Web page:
3. Evidence on the impact of discontinuation of contact precautions for MRSA-colonized and MRSA-infected patients:

      1. In recent years, several studies have sought to characterize the impact of discontinuing contact precautions for MRSA-colonized and MRSA-infected patients. Many of these studies have demonstrated that discontinuing contact precautions did not lead to an increase in HAIs. However, most were single-center, quasi-experimental studies that were underpowered and did not assess the effect of discontinuing contact precautions on MRSA acquisition or postdischarge MRSA infections. Thus, they were not designed to adequately detect the full impact of discontinuing contact precautions. Only 2 discontinuation studies used MRSA acquisition as an outcome. We acknowledge that, due to the large cost of performing cluster-randomized trials, no trial at present has evaluated contact precautions versus no contact precautions for MRSA. The closest study was the BUGG trial, which demonstrated significant reductions in MRSA acquisitions in ICUs that adopted universal gown-and-glove use.

    4. Considerations for facilities that choose to modify the use of contact precautions for some or all MRSA-colonized or MRSA-infected patients:

      1. Hospitals should conduct a MRSA risk assessment based on internal infection rates, local epidemiology, hospital infrastructure (eg, proportion of non-private patient room) that may contribute to patient-to-patient transmission of MRSA if contact precautions are not used, and other factors. Please refer to Essential Practices recommendations 2. and 4.f.2 regarding use of a MRSA risk assessment and Section 5 for a list of metrics that can be used in the risk assessment.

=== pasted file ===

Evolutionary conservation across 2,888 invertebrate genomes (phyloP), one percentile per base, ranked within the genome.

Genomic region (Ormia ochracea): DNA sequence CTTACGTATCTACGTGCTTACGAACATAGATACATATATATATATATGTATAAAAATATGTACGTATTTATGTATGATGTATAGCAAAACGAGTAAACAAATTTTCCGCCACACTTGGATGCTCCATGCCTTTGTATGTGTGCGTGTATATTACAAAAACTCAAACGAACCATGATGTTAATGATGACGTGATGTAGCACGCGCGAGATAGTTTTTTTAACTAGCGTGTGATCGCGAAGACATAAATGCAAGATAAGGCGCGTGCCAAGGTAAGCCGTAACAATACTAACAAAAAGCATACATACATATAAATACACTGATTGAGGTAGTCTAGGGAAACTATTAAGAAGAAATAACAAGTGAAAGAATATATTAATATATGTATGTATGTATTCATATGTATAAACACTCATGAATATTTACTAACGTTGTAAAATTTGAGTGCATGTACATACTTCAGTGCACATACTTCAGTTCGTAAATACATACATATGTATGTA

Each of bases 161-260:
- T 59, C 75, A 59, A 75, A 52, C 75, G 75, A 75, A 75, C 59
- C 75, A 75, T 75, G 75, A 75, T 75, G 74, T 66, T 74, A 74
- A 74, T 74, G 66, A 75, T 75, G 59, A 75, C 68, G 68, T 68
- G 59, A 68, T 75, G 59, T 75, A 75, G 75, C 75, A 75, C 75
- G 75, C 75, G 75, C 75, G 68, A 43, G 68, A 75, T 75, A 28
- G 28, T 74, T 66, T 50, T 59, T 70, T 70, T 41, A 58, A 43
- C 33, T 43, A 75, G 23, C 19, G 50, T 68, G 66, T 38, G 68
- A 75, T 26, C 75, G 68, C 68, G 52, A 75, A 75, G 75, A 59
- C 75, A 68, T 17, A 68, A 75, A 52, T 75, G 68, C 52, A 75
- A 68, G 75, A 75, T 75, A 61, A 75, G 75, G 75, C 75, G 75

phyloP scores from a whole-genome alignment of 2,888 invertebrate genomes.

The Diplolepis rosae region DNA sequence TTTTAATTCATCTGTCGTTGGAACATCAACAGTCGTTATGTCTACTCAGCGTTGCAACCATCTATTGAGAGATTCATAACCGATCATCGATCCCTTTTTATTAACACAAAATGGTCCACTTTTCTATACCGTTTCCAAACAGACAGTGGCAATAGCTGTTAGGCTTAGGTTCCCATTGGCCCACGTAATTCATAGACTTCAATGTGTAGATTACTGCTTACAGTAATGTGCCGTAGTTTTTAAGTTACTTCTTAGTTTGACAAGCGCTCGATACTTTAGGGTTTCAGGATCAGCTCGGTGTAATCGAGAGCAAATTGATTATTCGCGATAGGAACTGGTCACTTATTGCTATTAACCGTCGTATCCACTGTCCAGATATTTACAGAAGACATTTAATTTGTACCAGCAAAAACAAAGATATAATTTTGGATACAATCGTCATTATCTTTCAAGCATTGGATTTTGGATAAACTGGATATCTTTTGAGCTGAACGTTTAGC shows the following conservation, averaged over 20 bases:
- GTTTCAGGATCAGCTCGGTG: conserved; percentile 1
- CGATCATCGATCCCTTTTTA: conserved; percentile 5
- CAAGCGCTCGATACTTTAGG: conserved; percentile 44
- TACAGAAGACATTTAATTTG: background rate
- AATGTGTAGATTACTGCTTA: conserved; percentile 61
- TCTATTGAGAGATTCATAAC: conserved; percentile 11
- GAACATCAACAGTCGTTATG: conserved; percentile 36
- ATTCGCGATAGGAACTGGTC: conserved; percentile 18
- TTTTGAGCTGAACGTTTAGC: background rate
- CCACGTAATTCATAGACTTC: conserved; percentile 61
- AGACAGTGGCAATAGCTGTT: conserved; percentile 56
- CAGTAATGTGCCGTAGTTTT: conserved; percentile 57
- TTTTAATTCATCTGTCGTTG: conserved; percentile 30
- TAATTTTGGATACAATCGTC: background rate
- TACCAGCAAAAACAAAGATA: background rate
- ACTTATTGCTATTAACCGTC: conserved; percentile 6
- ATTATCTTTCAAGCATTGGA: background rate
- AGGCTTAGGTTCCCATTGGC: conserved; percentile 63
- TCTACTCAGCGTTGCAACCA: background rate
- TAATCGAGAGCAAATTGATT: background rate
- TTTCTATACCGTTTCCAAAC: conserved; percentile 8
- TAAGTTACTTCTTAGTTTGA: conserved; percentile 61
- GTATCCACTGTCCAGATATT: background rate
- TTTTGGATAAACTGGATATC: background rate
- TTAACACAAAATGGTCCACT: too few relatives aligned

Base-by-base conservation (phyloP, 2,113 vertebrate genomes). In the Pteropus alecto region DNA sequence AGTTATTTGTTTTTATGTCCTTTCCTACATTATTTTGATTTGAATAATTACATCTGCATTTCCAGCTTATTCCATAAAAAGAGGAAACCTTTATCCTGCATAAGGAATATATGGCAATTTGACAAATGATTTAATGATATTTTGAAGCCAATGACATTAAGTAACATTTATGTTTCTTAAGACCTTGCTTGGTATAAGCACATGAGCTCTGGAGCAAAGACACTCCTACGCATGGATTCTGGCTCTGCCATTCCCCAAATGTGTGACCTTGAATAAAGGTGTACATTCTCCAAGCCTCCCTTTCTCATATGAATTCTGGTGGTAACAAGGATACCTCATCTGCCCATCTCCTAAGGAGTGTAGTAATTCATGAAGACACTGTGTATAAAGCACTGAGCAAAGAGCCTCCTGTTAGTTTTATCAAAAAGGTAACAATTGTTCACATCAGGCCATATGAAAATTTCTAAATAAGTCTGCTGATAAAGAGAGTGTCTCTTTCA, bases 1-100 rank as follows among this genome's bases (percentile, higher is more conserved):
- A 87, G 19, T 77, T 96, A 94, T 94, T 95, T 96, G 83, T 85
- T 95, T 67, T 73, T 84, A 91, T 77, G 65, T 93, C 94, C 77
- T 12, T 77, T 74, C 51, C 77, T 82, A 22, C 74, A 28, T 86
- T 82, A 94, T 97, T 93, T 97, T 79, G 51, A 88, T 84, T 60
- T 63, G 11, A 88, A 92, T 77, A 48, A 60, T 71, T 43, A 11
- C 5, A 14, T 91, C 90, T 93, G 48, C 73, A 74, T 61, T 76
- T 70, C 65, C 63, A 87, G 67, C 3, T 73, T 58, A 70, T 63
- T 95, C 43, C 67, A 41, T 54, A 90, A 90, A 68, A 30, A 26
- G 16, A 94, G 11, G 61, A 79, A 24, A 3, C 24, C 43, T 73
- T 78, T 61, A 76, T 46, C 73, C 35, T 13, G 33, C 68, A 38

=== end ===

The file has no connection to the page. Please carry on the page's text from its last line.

1. When making the decision to discontinue contact precautions for all or a subset of patients with MRSA, a facility should establish a policy and process that supports and communicates this change.

        2. At a minimum, a facility should provide guidance related to inclusion and exclusion criteria related to the process change; laboratory testing and surveillance strategies; implementation and communication; ongoing risk assessment; and oversight (eg, infection prevention committee) as appropriate.

      2. Hospitals with ongoing MRSA outbreaks or with high or increasing rates of MRSA infection or hospital-onset MRSA-positive cultures* should not discontinue contact precautions for MRSA-colonized or MRSA-infected patients. *If active surveillance testing is used hospital-wide or in select situations, data regarding rates of acquisition of MRSA colonization may also be used in decisions to modify the use of contact precautions.

      3. Based on the risk assessment, hospitals may choose to prioritize certain high-risk populations for which to continue contact precautions. High-risk populations identified may include the following:

        1. ICU patients

        2. NICU patients

        3. Burn-unit patients

        4. Dialysis patients

        5. Transplant and other specialty units with immunocompromised patients

        6. Patients with indwelling devices such as central venous catheters

        7. Patients with active infections, particularly those with uncontained wounds or secretions

        8. Residents of long-term acute-care hospitals

        9. Residents of long-term care facilities

      4. Hospitals that choose to modify the use of contact precautions for some or all MRSA-colonized or MRSA-infected patients should, at a minimum, have strong horizontal prevention practices in place and demonstrate high adherence to these mitigation strategies. These practices may include audits, rounding, and teams to address the following:

        1. Hand hygiene

        2. Standard precautions

        3. Environmental cleaning and disinfection

        4. PPE adherence and discontinuation of extended use and reuse of gowns and gloves

        5. CLABSI prevention

        6. SSI prevention